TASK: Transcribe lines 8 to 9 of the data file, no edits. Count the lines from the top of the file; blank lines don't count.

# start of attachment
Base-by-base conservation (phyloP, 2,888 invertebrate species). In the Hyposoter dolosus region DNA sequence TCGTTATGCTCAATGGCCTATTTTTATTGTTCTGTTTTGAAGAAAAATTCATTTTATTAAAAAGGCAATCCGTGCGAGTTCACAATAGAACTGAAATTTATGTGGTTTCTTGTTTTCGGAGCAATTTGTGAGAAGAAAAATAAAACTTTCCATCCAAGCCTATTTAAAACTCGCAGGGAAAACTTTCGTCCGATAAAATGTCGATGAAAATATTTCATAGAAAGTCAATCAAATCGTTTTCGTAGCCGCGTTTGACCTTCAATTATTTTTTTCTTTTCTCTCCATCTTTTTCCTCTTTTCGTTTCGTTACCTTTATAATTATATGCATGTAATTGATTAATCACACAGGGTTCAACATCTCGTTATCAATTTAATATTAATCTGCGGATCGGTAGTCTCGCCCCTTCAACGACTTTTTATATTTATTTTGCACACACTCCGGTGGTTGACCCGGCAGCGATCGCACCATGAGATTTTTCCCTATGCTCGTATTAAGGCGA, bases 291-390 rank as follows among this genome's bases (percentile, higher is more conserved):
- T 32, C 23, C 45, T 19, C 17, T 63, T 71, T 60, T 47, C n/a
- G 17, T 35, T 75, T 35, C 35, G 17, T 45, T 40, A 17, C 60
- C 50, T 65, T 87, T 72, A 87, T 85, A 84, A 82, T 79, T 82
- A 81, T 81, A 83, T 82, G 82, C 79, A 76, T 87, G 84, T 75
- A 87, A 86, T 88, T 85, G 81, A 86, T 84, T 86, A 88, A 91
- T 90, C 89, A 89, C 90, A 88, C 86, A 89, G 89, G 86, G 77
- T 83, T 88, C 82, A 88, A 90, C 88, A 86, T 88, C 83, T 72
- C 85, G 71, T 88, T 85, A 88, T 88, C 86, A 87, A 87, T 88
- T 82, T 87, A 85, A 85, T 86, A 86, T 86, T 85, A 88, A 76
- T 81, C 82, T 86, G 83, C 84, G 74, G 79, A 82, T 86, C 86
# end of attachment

- T 83, T 88, C 82, A 88, A 90, C 88, A 86, T 88, C 83, T 72
- C 85, G 71, T 88, T 85, A 88, T 88, C 86, A 87, A 87, T 88